Southwest Louisiana took a beating overnight as Category 4 Hurricane Laura made landfall there with winds up to 150 miles per hour.
The storm continued to plague the region Thursday morning, downgrading to a Category 2 hurricane and bringing fierce winds and immense storm surge. Imagery from Lake Charles, Louisiana, showed gutted skyscrapers, decimated roofs, a twisted metal communications tower, and an overturned RV.
In Texas and Louisiana, more than 500,000 businesses and homes are without electricity. Meteorologists expect the system to spawn tornadoes and say it may cause flooding as far away as Arkansas and in the valleys of Tennessee and Ohio. Storm surge may reach 30 miles inland. Experts also said it should decrease in intensity Thursday enough to be downgraded to a tropical storm. Heavy rains are expected in Appalachian states on Friday and Saturday.
In Cameron Parish, Louisiana, roughly 150 of the area's 6,500 residents ignored a mandatory evacuation order, despite warnings of "unsurvivable" flood waters as high as 15 feet. Some people also decided to ride out the storm in Calcasieu Parish, which includes Lake Charles, and are now asking for rescue.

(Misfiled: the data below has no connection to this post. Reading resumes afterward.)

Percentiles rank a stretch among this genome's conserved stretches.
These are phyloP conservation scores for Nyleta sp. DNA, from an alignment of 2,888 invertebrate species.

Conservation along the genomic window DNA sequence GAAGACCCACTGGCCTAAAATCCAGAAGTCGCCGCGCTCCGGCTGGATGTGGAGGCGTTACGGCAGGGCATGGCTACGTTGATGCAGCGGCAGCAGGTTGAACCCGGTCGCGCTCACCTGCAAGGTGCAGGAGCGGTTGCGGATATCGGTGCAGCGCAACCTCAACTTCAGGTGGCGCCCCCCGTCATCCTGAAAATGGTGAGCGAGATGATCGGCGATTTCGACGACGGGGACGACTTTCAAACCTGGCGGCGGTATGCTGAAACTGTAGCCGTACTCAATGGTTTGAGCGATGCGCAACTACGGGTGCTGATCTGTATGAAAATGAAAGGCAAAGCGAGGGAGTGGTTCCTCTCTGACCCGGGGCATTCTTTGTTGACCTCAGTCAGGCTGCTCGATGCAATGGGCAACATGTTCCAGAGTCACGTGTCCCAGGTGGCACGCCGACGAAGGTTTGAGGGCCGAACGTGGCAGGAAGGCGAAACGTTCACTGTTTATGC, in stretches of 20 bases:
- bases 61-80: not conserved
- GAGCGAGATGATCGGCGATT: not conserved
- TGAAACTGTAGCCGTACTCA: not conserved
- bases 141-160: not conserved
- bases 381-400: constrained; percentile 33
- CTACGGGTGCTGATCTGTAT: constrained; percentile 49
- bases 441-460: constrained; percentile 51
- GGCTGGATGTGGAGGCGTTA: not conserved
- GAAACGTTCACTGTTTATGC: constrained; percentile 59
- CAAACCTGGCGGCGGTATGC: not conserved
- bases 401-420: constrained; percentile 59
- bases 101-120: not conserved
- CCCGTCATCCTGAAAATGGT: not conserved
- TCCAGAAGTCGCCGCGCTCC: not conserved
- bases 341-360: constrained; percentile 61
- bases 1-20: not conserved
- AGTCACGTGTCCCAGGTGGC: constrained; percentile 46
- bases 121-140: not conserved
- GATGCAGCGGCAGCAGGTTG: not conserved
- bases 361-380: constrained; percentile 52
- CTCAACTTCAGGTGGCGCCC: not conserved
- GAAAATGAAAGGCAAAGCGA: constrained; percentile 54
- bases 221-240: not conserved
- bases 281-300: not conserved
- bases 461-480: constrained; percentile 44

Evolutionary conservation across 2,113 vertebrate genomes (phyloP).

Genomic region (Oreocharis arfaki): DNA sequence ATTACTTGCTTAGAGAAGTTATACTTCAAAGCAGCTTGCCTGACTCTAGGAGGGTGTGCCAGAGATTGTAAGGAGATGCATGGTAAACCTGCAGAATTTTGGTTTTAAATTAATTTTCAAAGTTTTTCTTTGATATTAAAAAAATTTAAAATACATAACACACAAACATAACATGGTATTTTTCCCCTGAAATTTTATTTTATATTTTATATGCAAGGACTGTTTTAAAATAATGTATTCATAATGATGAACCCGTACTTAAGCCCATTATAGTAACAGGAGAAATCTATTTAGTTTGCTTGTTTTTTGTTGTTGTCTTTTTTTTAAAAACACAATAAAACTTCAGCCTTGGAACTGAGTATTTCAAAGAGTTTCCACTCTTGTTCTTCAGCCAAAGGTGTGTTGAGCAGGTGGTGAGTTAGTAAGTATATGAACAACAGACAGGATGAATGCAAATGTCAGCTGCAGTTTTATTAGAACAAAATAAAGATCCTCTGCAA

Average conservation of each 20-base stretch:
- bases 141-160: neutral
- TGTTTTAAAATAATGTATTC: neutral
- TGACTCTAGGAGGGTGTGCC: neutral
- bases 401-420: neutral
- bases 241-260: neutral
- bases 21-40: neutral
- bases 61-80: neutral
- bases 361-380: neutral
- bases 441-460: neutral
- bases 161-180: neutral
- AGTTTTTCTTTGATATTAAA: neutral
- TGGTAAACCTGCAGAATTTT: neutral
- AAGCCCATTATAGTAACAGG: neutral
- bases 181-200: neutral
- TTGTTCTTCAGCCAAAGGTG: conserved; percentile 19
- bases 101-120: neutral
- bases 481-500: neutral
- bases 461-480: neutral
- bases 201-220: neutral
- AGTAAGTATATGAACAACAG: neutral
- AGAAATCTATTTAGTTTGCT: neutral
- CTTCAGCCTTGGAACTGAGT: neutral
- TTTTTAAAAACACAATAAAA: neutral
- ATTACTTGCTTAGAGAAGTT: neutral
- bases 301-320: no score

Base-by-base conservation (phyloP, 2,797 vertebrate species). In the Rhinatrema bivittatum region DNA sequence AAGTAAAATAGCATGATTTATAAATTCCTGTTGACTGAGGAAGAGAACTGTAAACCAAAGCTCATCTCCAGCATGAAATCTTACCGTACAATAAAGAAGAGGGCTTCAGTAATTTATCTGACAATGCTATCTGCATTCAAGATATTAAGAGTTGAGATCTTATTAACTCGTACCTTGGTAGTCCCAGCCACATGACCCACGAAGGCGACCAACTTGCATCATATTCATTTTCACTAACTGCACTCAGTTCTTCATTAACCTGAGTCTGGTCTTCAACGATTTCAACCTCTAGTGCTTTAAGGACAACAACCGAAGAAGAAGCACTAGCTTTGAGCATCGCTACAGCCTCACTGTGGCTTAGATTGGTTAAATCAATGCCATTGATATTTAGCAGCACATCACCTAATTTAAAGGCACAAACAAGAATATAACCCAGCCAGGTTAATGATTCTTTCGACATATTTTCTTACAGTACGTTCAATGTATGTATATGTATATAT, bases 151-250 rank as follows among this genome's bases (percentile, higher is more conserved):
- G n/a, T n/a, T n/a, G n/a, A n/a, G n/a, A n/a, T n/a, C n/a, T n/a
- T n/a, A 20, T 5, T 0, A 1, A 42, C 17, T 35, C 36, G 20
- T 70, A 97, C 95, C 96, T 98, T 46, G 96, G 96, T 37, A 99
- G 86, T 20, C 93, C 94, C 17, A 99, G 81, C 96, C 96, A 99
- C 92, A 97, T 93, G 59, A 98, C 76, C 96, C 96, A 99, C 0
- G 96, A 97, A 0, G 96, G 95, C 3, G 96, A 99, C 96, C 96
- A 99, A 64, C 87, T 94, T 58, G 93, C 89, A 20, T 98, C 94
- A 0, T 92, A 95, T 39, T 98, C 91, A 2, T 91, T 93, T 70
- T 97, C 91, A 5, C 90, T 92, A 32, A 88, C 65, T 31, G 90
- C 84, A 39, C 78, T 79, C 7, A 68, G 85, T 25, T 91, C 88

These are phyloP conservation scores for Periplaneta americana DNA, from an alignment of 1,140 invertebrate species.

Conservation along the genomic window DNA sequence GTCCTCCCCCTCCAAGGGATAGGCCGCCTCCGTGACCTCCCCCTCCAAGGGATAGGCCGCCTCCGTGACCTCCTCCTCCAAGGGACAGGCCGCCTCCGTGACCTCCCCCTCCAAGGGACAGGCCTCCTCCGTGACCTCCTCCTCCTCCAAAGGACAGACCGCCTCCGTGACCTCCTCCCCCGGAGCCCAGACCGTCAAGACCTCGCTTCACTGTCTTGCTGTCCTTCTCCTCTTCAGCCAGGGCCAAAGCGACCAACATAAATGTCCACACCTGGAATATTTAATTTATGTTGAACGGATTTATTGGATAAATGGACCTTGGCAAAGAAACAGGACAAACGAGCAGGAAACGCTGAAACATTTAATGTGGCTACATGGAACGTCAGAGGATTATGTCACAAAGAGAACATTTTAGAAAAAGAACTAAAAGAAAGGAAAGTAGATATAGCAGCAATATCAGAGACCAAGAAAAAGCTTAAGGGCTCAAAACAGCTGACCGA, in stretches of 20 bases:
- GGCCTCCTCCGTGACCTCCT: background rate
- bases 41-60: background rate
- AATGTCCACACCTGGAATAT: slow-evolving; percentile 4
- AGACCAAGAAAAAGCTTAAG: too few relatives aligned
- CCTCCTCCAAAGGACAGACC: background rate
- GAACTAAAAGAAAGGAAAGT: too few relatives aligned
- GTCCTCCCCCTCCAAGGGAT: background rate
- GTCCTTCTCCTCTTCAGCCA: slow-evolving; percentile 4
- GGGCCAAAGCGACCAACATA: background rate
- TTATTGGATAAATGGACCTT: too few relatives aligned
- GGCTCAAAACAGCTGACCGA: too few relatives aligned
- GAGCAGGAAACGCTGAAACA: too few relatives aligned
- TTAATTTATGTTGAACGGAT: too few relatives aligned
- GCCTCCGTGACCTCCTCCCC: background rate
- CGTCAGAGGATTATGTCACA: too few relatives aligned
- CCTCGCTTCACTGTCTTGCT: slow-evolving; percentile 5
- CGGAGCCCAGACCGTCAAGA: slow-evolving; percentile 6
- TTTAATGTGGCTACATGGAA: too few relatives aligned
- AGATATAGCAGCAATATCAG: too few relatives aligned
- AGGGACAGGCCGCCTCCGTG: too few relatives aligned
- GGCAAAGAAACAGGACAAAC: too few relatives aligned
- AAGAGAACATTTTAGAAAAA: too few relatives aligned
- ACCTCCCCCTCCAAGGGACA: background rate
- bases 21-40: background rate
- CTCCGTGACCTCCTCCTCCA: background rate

"There are some people still in town and people are calling ... but there ain't no way to get to them," Tony Guillory, who runs the Calcasieu Parish Police Jury, told the Associated Press on Thursday.
He added that although he hopes rescue missions can take place Thursday afternoon, flooding, down electrical wires, and other obstacles may make rescues impossible.
Around 6:30 Thursday morning, a man holed up in a casino on Lake Charles reported that water was pouring into the lowest level of the parking garage, an area that had been dry just an hour before. The new inundation of water was reportedly caused by continuing westerly winds that were pushing water from nearby bodies of water into downtown.
Louisiana Lieutenant Governor Billy Nungesser told Good Morning America on Thursday that survival chances are slim for anyone still on the Louisiana coastline.
"We know anyone that stayed that close to the coast, we've got to pray for them," he said, "because looking at the storm surge, there would be little chance of survival."